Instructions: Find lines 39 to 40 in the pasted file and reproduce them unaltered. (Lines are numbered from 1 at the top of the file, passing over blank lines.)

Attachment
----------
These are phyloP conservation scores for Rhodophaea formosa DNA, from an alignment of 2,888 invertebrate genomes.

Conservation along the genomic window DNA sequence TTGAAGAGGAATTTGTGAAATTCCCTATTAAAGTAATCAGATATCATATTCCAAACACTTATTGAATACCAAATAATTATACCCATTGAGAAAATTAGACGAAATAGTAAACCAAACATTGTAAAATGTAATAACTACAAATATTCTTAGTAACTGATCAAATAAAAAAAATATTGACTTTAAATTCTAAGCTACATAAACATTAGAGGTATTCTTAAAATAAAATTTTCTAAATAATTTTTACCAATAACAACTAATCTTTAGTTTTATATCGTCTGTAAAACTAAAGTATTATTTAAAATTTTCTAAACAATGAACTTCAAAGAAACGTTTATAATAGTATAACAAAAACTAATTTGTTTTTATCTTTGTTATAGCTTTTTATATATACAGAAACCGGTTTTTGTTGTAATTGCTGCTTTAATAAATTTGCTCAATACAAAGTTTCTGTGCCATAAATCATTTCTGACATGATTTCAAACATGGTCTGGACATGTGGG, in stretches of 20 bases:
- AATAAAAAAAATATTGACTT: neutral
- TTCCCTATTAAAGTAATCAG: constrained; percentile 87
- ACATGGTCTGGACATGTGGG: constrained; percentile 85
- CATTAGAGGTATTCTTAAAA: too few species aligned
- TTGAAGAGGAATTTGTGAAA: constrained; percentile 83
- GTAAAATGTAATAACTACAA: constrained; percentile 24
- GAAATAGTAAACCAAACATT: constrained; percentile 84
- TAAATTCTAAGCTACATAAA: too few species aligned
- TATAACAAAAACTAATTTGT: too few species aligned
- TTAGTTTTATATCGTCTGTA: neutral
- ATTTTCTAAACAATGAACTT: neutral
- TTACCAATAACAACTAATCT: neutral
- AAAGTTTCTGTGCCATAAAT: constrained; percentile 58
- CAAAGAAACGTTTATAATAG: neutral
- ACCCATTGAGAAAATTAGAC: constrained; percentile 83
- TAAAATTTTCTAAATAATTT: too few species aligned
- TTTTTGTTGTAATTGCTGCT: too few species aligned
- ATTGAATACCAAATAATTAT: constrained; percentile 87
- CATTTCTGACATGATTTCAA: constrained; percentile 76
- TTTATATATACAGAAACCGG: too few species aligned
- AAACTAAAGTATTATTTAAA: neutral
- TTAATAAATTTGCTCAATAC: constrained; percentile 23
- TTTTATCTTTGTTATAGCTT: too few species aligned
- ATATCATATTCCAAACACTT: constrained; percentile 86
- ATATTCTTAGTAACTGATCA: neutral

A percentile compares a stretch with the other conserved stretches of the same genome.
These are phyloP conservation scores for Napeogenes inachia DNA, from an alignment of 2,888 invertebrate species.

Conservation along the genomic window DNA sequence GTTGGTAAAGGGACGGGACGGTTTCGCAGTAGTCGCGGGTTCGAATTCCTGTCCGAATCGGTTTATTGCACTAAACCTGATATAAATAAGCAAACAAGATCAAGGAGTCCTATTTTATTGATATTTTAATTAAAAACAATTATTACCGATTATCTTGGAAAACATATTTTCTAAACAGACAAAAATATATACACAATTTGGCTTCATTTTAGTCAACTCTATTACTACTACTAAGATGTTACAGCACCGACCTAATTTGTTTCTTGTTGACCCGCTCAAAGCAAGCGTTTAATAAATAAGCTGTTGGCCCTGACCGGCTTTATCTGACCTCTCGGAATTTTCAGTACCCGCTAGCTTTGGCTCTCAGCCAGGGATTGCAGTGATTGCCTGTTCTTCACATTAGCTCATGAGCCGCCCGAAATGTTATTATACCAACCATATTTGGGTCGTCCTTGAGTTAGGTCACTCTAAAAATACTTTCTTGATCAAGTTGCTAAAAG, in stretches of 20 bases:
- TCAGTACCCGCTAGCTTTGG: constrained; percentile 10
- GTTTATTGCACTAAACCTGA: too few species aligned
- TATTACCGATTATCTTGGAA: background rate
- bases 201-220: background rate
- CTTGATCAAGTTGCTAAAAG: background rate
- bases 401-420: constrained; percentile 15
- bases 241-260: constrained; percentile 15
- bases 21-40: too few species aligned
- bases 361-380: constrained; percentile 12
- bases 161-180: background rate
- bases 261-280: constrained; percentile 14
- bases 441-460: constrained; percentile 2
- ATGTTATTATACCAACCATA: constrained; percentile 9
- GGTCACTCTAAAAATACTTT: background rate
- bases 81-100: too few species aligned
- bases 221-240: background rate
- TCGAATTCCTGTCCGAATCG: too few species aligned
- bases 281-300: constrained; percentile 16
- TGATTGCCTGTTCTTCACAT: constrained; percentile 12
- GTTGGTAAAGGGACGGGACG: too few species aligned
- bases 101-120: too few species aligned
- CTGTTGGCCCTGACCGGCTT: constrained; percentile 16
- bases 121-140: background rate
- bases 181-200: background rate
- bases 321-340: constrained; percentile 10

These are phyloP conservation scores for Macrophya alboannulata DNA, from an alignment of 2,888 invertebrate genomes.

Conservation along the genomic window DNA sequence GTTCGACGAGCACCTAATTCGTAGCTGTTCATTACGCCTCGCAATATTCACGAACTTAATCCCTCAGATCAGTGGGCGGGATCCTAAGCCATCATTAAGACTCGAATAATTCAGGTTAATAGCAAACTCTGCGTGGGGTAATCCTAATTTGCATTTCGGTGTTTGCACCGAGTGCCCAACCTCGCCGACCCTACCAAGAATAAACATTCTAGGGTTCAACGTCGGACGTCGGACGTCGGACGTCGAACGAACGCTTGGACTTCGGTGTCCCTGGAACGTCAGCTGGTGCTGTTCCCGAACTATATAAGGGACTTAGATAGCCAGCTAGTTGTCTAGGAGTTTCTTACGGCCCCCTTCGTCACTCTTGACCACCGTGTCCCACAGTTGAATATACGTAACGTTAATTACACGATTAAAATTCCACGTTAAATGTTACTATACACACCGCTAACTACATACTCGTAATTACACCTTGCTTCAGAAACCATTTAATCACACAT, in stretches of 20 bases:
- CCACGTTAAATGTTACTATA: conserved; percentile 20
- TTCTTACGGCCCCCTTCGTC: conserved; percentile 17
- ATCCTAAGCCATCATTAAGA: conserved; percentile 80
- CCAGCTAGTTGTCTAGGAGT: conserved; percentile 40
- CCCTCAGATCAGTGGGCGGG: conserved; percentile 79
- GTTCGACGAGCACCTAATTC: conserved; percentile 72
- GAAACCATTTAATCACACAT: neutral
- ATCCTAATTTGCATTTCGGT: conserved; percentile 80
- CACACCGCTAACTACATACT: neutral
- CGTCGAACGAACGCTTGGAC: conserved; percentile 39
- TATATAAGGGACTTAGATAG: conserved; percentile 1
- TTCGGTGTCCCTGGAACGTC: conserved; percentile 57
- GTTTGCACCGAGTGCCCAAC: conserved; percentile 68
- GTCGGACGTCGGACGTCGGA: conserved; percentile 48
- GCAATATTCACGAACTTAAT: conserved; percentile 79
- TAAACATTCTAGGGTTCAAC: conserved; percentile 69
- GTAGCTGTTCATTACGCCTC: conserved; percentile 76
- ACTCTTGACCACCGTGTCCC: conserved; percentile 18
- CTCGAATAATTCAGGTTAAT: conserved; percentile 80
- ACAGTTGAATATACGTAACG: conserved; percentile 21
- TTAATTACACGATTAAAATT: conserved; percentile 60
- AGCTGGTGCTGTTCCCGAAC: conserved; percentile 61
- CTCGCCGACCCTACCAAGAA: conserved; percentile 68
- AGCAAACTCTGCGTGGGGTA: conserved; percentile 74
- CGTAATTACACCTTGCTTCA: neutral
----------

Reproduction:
- bases 361-380: constrained; percentile 12
- bases 161-180: background rate